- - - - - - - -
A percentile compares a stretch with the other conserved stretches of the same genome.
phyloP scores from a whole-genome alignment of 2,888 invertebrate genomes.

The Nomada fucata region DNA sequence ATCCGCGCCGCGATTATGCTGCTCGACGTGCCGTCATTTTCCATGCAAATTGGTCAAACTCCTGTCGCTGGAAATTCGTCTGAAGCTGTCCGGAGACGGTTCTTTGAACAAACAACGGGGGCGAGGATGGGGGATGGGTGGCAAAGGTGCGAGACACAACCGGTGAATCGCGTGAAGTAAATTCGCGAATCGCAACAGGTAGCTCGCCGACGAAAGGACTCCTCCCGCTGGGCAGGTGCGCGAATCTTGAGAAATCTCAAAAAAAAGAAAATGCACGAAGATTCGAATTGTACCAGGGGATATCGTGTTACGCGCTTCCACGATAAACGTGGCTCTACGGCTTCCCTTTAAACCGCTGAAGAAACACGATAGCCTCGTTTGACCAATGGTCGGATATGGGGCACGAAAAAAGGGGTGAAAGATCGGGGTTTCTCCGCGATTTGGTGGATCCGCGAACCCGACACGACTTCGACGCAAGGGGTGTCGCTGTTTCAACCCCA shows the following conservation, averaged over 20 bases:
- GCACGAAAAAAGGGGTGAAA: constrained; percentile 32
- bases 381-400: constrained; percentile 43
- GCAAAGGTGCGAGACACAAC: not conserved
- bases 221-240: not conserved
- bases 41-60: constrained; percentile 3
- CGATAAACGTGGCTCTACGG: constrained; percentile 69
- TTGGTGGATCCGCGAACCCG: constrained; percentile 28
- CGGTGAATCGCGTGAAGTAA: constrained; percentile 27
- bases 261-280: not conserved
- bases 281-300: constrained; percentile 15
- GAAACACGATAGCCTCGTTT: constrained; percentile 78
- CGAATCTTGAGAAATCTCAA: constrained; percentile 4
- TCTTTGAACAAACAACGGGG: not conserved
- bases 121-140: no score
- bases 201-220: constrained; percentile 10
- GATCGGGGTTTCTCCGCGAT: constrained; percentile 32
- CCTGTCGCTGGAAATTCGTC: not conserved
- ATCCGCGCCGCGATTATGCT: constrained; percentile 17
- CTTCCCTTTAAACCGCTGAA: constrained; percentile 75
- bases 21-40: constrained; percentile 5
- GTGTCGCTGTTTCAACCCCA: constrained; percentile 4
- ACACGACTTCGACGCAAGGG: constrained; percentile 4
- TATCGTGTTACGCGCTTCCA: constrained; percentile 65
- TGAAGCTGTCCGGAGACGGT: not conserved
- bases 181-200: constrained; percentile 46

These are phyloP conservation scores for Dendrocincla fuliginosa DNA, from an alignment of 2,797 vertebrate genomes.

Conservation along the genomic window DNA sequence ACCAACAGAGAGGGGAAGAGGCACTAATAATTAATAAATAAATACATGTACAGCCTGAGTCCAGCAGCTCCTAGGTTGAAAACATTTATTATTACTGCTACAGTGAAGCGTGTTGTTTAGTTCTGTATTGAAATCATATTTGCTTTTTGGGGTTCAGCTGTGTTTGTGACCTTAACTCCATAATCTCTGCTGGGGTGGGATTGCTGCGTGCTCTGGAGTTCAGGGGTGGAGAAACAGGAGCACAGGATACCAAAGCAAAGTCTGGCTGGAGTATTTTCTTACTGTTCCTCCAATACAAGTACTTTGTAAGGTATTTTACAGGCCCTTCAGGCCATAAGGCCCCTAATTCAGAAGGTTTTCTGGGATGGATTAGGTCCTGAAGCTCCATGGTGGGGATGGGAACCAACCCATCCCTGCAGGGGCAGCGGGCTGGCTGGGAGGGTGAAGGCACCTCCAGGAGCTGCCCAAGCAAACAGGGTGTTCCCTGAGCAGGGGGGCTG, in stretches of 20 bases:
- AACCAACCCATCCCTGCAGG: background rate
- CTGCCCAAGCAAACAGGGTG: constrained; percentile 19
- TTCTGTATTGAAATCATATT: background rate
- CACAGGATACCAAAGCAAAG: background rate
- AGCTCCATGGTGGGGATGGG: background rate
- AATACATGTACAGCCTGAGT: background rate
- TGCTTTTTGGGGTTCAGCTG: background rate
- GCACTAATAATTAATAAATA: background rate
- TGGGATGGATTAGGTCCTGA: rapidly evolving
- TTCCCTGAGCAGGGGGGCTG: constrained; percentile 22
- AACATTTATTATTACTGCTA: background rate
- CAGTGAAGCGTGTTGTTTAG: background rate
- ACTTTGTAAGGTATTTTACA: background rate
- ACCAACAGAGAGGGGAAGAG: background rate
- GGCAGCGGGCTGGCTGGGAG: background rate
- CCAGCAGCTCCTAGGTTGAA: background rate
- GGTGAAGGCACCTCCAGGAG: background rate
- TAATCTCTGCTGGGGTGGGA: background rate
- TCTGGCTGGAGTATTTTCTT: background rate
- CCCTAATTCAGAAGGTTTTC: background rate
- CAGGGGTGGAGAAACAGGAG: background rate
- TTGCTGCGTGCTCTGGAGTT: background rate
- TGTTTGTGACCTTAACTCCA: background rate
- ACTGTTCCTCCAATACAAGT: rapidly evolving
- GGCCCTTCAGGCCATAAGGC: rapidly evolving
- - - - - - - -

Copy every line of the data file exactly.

A percentile compares a stretch with the other conserved stretches of the same genome.
phyloP scores from a whole-genome alignment of 2,888 invertebrate genomes.

The Nomada fucata region DNA sequence ATCCGCGCCGCGATTATGCTGCTCGACGTGCCGTCATTTTCCATGCAAATTGGTCAAACTCCTGTCGCTGGAAATTCGTCTGAAGCTGTCCGGAGACGGTTCTTTGAACAAACAACGGGGGCGAGGATGGGGGATGGGTGGCAAAGGTGCGAGACACAACCGGTGAATCGCGTGAAGTAAATTCGCGAATCGCAACAGGTAGCTCGCCGACGAAAGGACTCCTCCCGCTGGGCAGGTGCGCGAATCTTGAGAAATCTCAAAAAAAAGAAAATGCACGAAGATTCGAATTGTACCAGGGGATATCGTGTTACGCGCTTCCACGATAAACGTGGCTCTACGGCTTCCCTTTAAACCGCTGAAGAAACACGATAGCCTCGTTTGACCAATGGTCGGATATGGGGCACGAAAAAAGGGGTGAAAGATCGGGGTTTCTCCGCGATTTGGTGGATCCGCGAACCCGACACGACTTCGACGCAAGGGGTGTCGCTGTTTCAACCCCA shows the following conservation, averaged over 20 bases:
- GCACGAAAAAAGGGGTGAAA: constrained; percentile 32
- bases 381-400: constrained; percentile 43
- GCAAAGGTGCGAGACACAAC: not conserved
- bases 221-240: not conserved
- bases 41-60: constrained; percentile 3
- CGATAAACGTGGCTCTACGG: constrained; percentile 69
- TTGGTGGATCCGCGAACCCG: constrained; percentile 28
- CGGTGAATCGCGTGAAGTAA: constrained; percentile 27
- bases 261-280: not conserved
- bases 281-300: constrained; percentile 15
- GAAACACGATAGCCTCGTTT: constrained; percentile 78
- CGAATCTTGAGAAATCTCAA: constrained; percentile 4
- TCTTTGAACAAACAACGGGG: not conserved
- bases 121-140: no score
- bases 201-220: constrained; percentile 10
- GATCGGGGTTTCTCCGCGAT: constrained; percentile 32
- CCTGTCGCTGGAAATTCGTC: not conserved
- ATCCGCGCCGCGATTATGCT: constrained; percentile 17
- CTTCCCTTTAAACCGCTGAA: constrained; percentile 75
- bases 21-40: constrained; percentile 5
- GTGTCGCTGTTTCAACCCCA: constrained; percentile 4
- ACACGACTTCGACGCAAGGG: constrained; percentile 4
- TATCGTGTTACGCGCTTCCA: constrained; percentile 65
- TGAAGCTGTCCGGAGACGGT: not conserved
- bases 181-200: constrained; percentile 46

These are phyloP conservation scores for Dendrocincla fuliginosa DNA, from an alignment of 2,797 vertebrate genomes.

Conservation along the genomic window DNA sequence ACCAACAGAGAGGGGAAGAGGCACTAATAATTAATAAATAAATACATGTACAGCCTGAGTCCAGCAGCTCCTAGGTTGAAAACATTTATTATTACTGCTACAGTGAAGCGTGTTGTTTAGTTCTGTATTGAAATCATATTTGCTTTTTGGGGTTCAGCTGTGTTTGTGACCTTAACTCCATAATCTCTGCTGGGGTGGGATTGCTGCGTGCTCTGGAGTTCAGGGGTGGAGAAACAGGAGCACAGGATACCAAAGCAAAGTCTGGCTGGAGTATTTTCTTACTGTTCCTCCAATACAAGTACTTTGTAAGGTATTTTACAGGCCCTTCAGGCCATAAGGCCCCTAATTCAGAAGGTTTTCTGGGATGGATTAGGTCCTGAAGCTCCATGGTGGGGATGGGAACCAACCCATCCCTGCAGGGGCAGCGGGCTGGCTGGGAGGGTGAAGGCACCTCCAGGAGCTGCCCAAGCAAACAGGGTGTTCCCTGAGCAGGGGGGCTG, in stretches of 20 bases:
- AACCAACCCATCCCTGCAGG: background rate
- CTGCCCAAGCAAACAGGGTG: constrained; percentile 19
- TTCTGTATTGAAATCATATT: background rate
- CACAGGATACCAAAGCAAAG: background rate
- AGCTCCATGGTGGGGATGGG: background rate
- AATACATGTACAGCCTGAGT: background rate
- TGCTTTTTGGGGTTCAGCTG: background rate
- GCACTAATAATTAATAAATA: background rate
- TGGGATGGATTAGGTCCTGA: rapidly evolving
- TTCCCTGAGCAGGGGGGCTG: constrained; percentile 22
- AACATTTATTATTACTGCTA: background rate
- CAGTGAAGCGTGTTGTTTAG: background rate
- ACTTTGTAAGGTATTTTACA: background rate
- ACCAACAGAGAGGGGAAGAG: background rate
- GGCAGCGGGCTGGCTGGGAG: background rate
- CCAGCAGCTCCTAGGTTGAA: background rate
- GGTGAAGGCACCTCCAGGAG: background rate
- TAATCTCTGCTGGGGTGGGA: background rate
- TCTGGCTGGAGTATTTTCTT: background rate
- CCCTAATTCAGAAGGTTTTC: background rate
- CAGGGGTGGAGAAACAGGAG: background rate
- TTGCTGCGTGCTCTGGAGTT: background rate
- TGTTTGTGACCTTAACTCCA: background rate
- ACTGTTCCTCCAATACAAGT: rapidly evolving
- GGCCCTTCAGGCCATAAGGC: rapidly evolving